Interviews October 10, 2019
Sun Ra Arkestra's Craig Harris on FESTAC '77 and the Music It Inspired

Any account of FESTAC '77 sounds incredible. The second pan-diasporic, black arts festival, which took place in Lagos, Nigeria in 1977, brought together a pantheon of artists that we at Afropop still revere and celebrate today: Gilberto Gil, Bembeya Jazz National, Hugh Masekela, and, from the U.S., Stevie Wonder, Randy Weston, and the Sun Ra Arkestra.

Craig Harris had just joined Sun Ra's group as a trombonist the year before and FESTAC was the first time he, and many of the other African-Americans he traveled with, had visited the continent. For Harris, the experience was so powerful that he had to transform the experience into his chosen mode of expression: music.

Fri., Oct. 25, Harris and the New School's Vera List Center are staging FESTAC '77 at the New School's John L. Tishman Auditorium. He talked with Afropop's Ben Richmond by telephone about the piece, his time in the Arkestra and his experiences in Nigeria.

This interview has been edited for clarity and length.

Ben Richmond: Well let's get right to it. So you were in the Sun Ra Arkestra back in the '70s?

Craig Harris: '76-79. I first recorded with Sun Ra on "Cosmos" and "Live in Montreaux." Those would be my first recordings with Sun Ra, 1976, summer of '76. I play trombone.

Do you still keep up with them these days?

I don't play in the band but you know, we see each other from time to time. This is one of my good friends. [The Arkestra's current bandleader] Marshall you know, I've got 40 years with him. They're doing fine. Marshall Allen is 95 years old, still leading the band!

I know! He seems fine, too. I guess being a musician, he's always working those lungs.

He's 95 years old— he's a miracle, this guy.

Do you still play trombone?

I'm a musician. I called you because of the big concert coming up on Oct. 25.

This is not so much about Sun Ra, this is about FESTAC 77, which was the second world black arts festival that was held in Lagos, Nigeria in 1977. The whole African diaspora was in Lagos for those four or five weeks. And I just happened to be a member of Sun Ra Arkestra so we performed at the festival too. Stevie Wonder performed. Miriam Makeba, Hugh Masekela. This was an incredible time. Incredible festival.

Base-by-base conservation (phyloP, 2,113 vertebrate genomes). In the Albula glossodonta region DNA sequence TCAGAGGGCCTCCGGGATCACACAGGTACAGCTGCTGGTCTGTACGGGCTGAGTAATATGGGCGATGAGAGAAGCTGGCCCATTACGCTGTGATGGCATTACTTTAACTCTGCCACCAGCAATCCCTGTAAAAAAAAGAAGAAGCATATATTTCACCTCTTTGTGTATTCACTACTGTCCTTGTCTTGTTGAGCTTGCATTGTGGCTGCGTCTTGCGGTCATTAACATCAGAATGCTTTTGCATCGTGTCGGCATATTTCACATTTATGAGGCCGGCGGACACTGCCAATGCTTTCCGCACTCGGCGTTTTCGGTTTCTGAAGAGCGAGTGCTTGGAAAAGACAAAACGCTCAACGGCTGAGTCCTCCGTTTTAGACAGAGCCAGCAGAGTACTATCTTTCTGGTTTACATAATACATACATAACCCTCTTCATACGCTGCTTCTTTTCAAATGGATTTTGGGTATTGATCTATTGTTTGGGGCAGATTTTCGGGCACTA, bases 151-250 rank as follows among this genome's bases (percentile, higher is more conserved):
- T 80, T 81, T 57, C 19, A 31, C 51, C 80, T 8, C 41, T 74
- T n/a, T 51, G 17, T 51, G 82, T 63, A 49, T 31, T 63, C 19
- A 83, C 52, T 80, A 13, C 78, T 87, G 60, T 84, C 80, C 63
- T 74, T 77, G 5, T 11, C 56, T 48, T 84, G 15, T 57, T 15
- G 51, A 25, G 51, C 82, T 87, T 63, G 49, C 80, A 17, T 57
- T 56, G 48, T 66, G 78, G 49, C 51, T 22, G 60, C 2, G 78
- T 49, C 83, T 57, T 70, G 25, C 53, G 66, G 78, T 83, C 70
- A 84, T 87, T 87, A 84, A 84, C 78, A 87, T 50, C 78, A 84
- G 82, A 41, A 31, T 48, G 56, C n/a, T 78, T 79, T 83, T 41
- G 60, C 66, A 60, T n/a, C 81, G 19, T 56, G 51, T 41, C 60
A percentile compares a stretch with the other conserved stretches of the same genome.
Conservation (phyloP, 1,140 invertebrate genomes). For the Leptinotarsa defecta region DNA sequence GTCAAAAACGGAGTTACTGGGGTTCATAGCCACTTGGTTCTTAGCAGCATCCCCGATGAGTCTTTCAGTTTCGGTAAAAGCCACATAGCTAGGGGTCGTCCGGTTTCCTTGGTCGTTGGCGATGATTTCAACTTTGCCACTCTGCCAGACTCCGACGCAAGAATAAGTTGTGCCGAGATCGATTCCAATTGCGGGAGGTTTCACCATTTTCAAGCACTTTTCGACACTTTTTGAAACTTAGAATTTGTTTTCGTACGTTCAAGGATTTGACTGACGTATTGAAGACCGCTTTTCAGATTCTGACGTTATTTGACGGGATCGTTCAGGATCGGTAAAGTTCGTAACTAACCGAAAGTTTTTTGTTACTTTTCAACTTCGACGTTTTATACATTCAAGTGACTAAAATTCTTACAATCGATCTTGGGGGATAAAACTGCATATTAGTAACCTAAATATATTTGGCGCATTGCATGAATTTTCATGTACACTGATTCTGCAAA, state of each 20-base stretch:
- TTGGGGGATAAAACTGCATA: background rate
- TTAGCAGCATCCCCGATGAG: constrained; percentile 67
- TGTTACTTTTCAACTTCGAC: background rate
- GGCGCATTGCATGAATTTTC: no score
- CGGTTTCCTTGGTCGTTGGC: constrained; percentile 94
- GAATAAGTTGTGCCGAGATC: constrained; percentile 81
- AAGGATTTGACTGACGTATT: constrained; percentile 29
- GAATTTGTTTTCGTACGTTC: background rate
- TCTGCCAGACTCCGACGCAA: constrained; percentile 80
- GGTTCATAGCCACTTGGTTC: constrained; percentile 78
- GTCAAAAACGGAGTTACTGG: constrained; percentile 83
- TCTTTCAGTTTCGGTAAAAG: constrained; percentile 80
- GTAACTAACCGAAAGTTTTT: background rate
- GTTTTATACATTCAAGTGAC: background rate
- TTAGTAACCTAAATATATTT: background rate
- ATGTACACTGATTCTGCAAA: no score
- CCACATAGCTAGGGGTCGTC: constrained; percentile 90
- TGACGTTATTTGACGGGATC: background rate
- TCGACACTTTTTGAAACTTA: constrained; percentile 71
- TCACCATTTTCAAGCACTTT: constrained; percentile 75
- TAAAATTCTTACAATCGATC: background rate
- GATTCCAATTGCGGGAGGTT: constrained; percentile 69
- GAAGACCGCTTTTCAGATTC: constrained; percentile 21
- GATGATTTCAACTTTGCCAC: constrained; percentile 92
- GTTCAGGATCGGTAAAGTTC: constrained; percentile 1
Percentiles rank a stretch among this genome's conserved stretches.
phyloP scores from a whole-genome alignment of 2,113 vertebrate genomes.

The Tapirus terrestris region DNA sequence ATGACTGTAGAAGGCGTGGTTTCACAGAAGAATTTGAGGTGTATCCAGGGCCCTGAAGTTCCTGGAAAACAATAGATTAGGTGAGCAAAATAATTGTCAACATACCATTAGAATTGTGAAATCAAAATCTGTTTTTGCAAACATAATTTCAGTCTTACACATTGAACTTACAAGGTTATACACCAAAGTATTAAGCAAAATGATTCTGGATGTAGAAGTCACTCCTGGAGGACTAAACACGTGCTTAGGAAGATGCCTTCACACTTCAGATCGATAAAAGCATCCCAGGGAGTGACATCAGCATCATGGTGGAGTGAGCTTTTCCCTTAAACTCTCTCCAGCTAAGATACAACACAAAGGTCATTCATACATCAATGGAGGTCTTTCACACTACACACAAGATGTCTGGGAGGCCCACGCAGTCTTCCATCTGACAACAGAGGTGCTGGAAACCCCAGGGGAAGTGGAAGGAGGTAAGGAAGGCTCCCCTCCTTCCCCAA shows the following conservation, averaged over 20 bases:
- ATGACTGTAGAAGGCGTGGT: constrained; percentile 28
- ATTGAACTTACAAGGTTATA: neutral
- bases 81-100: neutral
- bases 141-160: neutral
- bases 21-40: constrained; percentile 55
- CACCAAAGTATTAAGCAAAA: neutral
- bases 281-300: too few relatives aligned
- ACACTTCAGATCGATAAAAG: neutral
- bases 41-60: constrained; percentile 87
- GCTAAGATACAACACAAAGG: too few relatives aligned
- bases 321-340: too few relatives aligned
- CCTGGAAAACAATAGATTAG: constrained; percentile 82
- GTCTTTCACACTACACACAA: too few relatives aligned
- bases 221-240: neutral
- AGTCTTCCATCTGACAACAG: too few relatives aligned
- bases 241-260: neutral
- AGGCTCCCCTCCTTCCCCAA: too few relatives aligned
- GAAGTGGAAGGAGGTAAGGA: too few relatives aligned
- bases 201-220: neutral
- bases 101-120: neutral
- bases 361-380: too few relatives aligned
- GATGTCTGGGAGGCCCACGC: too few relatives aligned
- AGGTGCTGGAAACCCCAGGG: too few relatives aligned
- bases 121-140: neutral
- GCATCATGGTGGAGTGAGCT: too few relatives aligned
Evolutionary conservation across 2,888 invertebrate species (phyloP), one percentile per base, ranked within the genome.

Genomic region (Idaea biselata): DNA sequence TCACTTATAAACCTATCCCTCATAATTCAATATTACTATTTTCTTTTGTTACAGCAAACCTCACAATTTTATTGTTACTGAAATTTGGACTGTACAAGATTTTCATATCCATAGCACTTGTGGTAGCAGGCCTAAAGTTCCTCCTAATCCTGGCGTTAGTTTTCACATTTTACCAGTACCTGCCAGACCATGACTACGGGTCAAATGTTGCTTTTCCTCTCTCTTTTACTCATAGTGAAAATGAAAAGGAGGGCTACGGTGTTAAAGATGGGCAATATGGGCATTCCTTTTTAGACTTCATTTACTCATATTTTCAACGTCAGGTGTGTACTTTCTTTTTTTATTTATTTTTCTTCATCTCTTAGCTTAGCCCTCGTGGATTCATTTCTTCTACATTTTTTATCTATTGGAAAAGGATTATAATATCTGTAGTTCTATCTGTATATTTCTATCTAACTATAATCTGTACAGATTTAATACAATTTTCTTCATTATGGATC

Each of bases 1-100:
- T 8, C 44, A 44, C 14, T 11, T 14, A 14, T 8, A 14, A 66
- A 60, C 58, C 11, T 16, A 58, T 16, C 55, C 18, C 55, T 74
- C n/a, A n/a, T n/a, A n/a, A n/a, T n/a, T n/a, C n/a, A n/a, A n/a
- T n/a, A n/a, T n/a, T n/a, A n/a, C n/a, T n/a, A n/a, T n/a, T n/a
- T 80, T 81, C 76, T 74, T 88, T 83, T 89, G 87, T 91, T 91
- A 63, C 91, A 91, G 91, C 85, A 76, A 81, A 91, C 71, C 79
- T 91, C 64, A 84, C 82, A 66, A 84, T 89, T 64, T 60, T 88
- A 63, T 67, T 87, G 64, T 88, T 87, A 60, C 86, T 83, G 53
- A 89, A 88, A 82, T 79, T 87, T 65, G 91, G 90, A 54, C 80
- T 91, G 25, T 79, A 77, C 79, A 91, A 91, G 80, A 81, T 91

What did you know about Nigeria before you went there?

Only what I read in books. It was my first time on the continent. There was a group of people from the United States, mostly African-American, for whom this was our first time going to Africa. Especially after the civil rights movement and African awareness movement in the country, it was quite a special treat for us, going to Africa for the first time. So there were two different groups. The first group left early January and in the second group left in the middle of February.

And in what ways was Nigeria sort of surprising? What was something you didn't expect?

Well you know, when you read about something and you go there and if you just hear things. Like most of the Americans, we had never seen poverty like that before. We read about it and saw it on television. But to go there and to see poverty like that it was humbling. But at the same time it's a very great culture and it's vibrant and it's moving on.

They set up a camp on top of the beach. They've got the housing and it's still there today, they call it FESTAC Village. And the village was set up like the Olympics, where they had different contingencies: You had the American compound, you had a Cuban compound, you had a Brazilian compound, you had a South African compound. You've got all these people from the diaspora in this one village at this time. And we rehearsed together, we ate together in, like, a public cafeteria. It was the most beautiful thing, I talked to people from different cultures every day.

Do you remember anyone who you talked to in particular? Any musicians or your fellow FESTAC visitors?

Oh you know, Louis Farrakhan was there and Stevie Wonder was there—I talked to them. I talked to Randy Weston. I spoke to Famadou from the Guinea ballet. I spoke with Hugh Masekela. I spoke to Chinua Achebe. He came. He was there. He went to FESTAC and we went and hung out at Fela's place at the Shrine. I spoke to a group of people from Australia.

You mentioned that Hugh Masekela was there and he'd spent some time in the U.S. before then. Did you have any favorite African artists you were looking forward to seeing while you were there?

I wanted to see whatever I could see. Of course you want to see Fela, you really wanted to see Fela live because I hadn't seen Fela yet. But you know I also wanted to see the Guinea ballet. And I wanted to see Miriam Makeba and the South African musicians, different South African musicians. I just want to see anybody that I could see. And I wanted to see what I didn't know. So it was just an awakening. It was also a wake-up call. As far as how raw the culture is and how different—even though this is one people, it haves many different people inside of that category.

Yeah, what did they think of the Sun Ra Arkestra? You guys are so singular and the interpretation of ìAfrican-nessî is run through such a unique perspective. How did it go over?

You know, to back up a little bit. First of all, you know, we have stereotypes about each other because we don't know each other. And so when any group of people start getting together, they'll break down the stereotypes. So there we learned a lot about each other in the sense that we knew more about each other than we thought we knew.

Especially, like the Jeff Davis Dance Company and the drummers from this company. The Africans on the continent were very impressed with them because they knew so much about the culture. They would say "Well, where did y'all learn this?" And they didn't know that we had been studying studying studying the culture.